Opt-out/provider-initiated testing

In order to increase the provision of HIV testing, it is generally agreed that tests would have to be offered on a ‘provider-initiated’ and ‘opt-out’ basis.

These terms are separate concepts, or two parts of a single process.

Provider-initiated’ implies that physicians or other healthcare providers take the initiative to offer the patient a test for a disease or condition, rather than waiting till the patient requests a test.

Opt-out’ implies that instead of requiring the patient to provide explicit evidence of consent to a test, the patient’s consent to the offered test is assumed unless they specifically refuse it.

BHIVA’s one-sentence definition of provider-initiated, opt-out testing is that “all individuals attending specified settings are offered and recommended an HIV test as part of routine care but an individual has the option to refuse a test.”1

It is not ethical to conduct any medical procedure if the patient does not consent to it, except in cases where the patient lacks capacity to consent (e.g. is unconscious, mentally incompetent or a child). In the UK, a body of common law has developed to define exactly what ‘capacity’ consists of.

Most standard blood tests are done as opt-out tests; your doctor does not ask for your consent for every measurement of haemoglobin or cholesterol, for instance. The General Medical Council states that: “Patients can give consent orally or in writing, or they may imply consent by complying with the proposed examination or treatment, for example, by rolling up their sleeve to have their blood pressure taken.”2 New patients often sign a generalised consent form at their first appointment which authorises standard medical treatment, including tests.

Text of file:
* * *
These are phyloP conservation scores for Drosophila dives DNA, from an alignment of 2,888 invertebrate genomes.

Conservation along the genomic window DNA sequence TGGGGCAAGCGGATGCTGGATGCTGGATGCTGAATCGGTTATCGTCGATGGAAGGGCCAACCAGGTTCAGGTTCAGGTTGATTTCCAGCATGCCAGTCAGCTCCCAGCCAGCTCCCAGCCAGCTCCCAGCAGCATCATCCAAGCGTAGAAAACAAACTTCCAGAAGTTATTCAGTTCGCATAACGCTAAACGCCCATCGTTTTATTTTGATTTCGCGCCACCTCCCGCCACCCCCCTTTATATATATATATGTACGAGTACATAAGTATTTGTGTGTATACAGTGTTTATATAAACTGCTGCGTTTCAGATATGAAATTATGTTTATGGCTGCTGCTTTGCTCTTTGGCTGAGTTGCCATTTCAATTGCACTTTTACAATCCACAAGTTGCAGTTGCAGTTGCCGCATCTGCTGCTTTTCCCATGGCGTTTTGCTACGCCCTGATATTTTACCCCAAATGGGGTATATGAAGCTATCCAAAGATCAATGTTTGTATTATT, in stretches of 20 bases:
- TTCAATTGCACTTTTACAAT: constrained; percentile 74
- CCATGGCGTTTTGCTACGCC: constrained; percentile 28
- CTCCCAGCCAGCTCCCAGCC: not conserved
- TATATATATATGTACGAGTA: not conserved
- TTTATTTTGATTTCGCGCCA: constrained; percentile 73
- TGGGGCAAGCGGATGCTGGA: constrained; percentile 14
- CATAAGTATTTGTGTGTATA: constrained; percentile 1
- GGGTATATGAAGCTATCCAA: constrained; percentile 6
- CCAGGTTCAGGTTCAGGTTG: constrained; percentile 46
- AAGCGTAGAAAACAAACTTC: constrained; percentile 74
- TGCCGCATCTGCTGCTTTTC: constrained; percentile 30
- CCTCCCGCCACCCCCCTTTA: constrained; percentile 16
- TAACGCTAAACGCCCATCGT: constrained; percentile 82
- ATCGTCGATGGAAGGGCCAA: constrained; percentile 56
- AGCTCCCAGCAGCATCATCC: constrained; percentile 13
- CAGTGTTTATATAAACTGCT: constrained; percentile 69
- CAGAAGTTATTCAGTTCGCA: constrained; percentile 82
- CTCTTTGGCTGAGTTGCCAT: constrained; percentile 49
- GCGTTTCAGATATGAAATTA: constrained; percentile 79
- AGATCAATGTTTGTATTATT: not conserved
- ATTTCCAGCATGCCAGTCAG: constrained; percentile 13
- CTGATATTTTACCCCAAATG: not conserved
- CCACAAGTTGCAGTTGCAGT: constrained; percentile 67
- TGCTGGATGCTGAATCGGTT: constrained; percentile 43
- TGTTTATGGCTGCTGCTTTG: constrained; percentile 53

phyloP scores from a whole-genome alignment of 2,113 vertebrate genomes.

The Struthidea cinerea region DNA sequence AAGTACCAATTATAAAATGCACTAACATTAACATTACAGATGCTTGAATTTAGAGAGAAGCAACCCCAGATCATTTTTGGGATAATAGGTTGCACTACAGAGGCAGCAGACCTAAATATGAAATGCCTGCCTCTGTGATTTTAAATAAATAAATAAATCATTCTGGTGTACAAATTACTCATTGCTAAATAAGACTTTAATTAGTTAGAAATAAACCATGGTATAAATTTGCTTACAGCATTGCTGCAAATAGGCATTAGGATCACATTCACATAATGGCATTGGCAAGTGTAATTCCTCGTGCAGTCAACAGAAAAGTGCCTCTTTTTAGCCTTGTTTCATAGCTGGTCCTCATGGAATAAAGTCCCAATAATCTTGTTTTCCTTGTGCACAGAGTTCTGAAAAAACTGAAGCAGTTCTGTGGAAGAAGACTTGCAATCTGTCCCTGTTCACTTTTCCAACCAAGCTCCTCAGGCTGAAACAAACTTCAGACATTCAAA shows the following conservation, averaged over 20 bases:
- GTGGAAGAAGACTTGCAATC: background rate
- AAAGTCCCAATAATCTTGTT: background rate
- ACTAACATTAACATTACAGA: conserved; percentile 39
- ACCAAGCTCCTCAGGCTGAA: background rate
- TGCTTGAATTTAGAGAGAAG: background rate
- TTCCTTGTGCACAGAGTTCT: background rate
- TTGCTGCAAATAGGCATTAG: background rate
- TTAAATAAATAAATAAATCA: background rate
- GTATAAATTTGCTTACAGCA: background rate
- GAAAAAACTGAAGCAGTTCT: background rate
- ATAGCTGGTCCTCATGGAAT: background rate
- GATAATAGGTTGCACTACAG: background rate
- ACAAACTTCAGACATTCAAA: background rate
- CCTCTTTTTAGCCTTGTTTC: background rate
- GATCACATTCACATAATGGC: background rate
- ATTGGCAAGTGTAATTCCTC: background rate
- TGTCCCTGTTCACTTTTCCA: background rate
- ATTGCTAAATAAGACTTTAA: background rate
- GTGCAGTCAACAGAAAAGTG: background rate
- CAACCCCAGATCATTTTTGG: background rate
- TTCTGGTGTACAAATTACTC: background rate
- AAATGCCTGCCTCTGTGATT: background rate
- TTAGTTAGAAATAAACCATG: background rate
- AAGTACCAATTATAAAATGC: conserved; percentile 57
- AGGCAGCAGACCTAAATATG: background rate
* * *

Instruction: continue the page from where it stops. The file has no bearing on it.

The World Health Organization (WHO) provides a much more detailed explanation of provider-initiated testing in its 2007 guidance on the subject.3 It says that: “Provider-initiated HIV testing and counselling refers to HIV testing and counselling which is recommended by health care providers to persons attending health care facilities as a standard component of medical care”, and points out that lack of provider-initiated testing may be unethical. It says: “In the case of persons presenting to health facilities with symptoms or signs of illness that could be attributable to HIV, [emphasis in original], it is a basic responsibility of heath care providers to recommend HIV testing and counselling as part of the patient’s routine clinical management.”

In all cases, the WHO says, three ‘Cs’ - informed consent, counselling and confidentiality – must be observed. The WHO emphasises that: “Provider-initiated HIV testing and counselling is neither mandatory nor compulsory. WHO and UNAIDS do not support mandatory or compulsory testing of individuals on public health grounds.”

In terms of ‘opt-in’ and ‘opt-out’, WHO defines these as follows:

  • “With ‘opt-in’ approaches, patients must affirmatively agree to the test being performed after pretest information has been received. Informed consent is analogous to that required for special investigations or interventions in clinical settings such as liver biopsy or surgical interventions.